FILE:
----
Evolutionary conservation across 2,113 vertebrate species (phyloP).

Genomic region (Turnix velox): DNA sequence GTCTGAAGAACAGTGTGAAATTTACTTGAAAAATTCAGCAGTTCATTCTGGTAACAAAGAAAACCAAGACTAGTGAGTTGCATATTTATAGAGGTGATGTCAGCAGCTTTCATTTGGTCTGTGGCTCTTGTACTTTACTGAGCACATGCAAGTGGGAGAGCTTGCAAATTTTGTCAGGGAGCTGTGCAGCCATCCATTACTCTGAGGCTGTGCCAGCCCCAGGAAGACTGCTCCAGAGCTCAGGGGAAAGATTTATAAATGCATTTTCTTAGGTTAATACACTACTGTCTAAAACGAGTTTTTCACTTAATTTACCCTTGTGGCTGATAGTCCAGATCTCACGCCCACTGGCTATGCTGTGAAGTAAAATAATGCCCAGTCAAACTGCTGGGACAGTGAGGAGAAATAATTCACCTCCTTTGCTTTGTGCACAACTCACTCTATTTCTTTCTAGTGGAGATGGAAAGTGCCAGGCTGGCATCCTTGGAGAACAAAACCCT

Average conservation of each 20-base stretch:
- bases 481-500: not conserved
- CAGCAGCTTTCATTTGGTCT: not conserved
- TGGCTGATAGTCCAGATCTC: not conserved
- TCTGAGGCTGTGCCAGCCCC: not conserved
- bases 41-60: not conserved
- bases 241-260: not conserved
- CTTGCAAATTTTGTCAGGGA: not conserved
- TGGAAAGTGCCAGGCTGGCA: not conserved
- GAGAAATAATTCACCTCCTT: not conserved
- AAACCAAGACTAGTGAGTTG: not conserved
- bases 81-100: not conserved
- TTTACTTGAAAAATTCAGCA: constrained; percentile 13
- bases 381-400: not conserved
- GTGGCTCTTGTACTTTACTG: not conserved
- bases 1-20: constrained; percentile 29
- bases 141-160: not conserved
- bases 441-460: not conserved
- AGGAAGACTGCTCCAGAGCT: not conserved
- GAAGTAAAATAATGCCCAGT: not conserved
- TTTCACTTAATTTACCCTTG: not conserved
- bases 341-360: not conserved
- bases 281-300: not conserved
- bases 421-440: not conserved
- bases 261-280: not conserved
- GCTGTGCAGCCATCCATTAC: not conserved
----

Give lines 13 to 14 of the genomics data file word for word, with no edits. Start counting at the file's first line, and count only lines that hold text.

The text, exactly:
- AAACCAAGACTAGTGAGTTG: not conserved
- bases 81-100: not conserved